Science Breakthrough: 17-Year-Old Inventor Created an Electric Vehicle (EV) Motor That Could Change Everything
Robert Sansone is not out of high school, and already invented an electric car motor that doesn’t use rare-earth magnets. This is huge news.
A 17-year-old won first prize at the 2022 Regeneron International Science and Engineering Fair (ISEF) in Atlanta Georgia and could change the world with his invention. This ISEF fair is the largest international high school STEM competition.
Robert Sansone, a student from Fort Pierce Central High School won the George D. Yancopoulos Innovator Award for his competition project because he has just built a proof of concept electric vehicle (EV) motor that does not require any rare-earth resources to build. This is a breakthrough and huge news for the electric vehicle industry.
“I have a natural interest in electric motors…with that sustainability issue, I wanted to tackle it, and try and design a different motor.” -Robert Sansone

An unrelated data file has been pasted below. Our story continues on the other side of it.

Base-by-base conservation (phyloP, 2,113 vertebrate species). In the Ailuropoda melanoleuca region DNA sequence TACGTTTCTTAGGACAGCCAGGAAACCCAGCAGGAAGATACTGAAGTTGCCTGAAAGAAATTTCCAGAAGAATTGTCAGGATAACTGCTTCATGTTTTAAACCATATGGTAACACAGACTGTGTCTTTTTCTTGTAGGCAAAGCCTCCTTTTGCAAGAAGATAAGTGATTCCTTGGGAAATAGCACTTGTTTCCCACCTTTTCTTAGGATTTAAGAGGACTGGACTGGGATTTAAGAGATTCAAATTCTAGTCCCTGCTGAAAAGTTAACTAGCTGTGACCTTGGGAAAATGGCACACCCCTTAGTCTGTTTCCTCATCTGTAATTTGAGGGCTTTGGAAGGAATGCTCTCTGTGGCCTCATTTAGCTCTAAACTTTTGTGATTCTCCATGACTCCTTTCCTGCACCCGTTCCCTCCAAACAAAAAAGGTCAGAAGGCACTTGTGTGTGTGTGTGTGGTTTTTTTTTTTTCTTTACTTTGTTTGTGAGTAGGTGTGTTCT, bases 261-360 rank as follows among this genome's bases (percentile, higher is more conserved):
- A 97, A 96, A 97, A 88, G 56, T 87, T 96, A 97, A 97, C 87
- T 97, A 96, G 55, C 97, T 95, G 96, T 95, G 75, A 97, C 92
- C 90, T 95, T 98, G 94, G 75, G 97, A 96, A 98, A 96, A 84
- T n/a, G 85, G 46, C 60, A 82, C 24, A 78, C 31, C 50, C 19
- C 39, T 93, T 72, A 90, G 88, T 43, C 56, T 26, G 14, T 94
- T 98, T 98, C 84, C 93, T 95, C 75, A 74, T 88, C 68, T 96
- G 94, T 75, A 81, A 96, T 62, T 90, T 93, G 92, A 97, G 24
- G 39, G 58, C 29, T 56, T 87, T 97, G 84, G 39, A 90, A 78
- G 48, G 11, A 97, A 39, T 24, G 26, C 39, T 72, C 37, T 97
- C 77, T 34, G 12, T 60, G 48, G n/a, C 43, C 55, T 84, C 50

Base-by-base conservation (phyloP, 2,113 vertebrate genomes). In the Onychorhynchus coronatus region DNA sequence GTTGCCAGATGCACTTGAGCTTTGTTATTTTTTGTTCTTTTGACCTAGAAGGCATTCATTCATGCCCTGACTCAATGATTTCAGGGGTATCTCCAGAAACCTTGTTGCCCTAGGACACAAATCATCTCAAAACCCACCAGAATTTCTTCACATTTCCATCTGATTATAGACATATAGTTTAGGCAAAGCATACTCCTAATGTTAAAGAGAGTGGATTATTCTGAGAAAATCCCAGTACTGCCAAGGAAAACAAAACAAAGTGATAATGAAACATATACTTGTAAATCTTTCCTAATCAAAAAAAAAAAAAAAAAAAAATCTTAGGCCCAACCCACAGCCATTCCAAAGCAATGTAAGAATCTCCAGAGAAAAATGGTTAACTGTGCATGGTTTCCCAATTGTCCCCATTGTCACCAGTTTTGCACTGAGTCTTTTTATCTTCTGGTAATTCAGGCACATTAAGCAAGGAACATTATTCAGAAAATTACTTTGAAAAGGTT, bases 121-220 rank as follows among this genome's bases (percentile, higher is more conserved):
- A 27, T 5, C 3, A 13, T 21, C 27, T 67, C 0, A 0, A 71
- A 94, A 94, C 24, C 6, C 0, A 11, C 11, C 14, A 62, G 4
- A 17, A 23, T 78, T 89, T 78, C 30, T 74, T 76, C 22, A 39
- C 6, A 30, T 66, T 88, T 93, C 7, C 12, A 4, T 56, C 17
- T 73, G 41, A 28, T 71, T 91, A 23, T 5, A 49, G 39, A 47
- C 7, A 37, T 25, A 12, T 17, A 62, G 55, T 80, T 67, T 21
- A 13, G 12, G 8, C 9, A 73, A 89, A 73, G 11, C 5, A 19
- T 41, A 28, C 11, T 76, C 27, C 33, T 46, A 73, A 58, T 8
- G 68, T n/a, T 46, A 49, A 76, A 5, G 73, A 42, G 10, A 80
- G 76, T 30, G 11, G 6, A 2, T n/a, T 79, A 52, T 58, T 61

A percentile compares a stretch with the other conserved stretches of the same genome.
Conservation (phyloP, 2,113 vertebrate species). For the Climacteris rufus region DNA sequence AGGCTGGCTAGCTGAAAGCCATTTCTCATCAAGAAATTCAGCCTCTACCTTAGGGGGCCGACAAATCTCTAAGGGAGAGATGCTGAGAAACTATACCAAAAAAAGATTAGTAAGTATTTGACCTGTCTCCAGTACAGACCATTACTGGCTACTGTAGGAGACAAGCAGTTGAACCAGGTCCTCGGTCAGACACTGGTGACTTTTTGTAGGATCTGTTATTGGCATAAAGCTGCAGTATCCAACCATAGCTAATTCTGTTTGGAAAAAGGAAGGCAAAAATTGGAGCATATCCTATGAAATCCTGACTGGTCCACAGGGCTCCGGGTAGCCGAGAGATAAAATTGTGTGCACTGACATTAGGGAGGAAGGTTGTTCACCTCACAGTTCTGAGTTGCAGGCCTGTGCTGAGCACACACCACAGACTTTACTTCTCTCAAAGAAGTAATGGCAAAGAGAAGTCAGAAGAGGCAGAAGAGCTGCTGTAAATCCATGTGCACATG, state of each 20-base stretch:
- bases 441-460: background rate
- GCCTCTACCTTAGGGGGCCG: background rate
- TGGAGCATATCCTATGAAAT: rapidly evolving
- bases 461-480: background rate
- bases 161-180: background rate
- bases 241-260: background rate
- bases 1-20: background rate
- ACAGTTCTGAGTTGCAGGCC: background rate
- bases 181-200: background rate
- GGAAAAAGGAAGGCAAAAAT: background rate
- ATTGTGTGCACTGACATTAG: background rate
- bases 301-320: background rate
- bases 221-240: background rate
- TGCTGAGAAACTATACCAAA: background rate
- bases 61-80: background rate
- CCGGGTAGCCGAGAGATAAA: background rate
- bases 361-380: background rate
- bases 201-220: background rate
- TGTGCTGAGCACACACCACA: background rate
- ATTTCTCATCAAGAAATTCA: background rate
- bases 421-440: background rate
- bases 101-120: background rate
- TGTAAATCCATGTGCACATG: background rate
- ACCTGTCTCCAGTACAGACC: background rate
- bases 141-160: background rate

Robert Sansone is an impressive person, having already completed 60 engineering projects in his spare time, and now has won first place for his electric motor project.
Robert Sansone Created a more Powerful Synchronous Reluctance Motor
Robert Sansone took an existing type of motor, called a “synchronous reluctance motor” that is exclusively used in pumps and fans and redesigned one of these motors that exhibits greater torque through an increased rotational force, but without using any rare-earth metals.
Typical “magnet” motors use neodymium, samarium, and dysprosium — these metals are in high demand, and harvesting the earth for them is not sustainable forever. (Source: Smithsonian Magazine)
Most electric car motors use magnet motors, which cost hundreds of dollars per kilogram. Robert demonstrated that his synchronous reluctance motor uses only copper, which costs about $7.83 per kilogram (at the time of publishing this article). (Source: Smithsonian Magazine)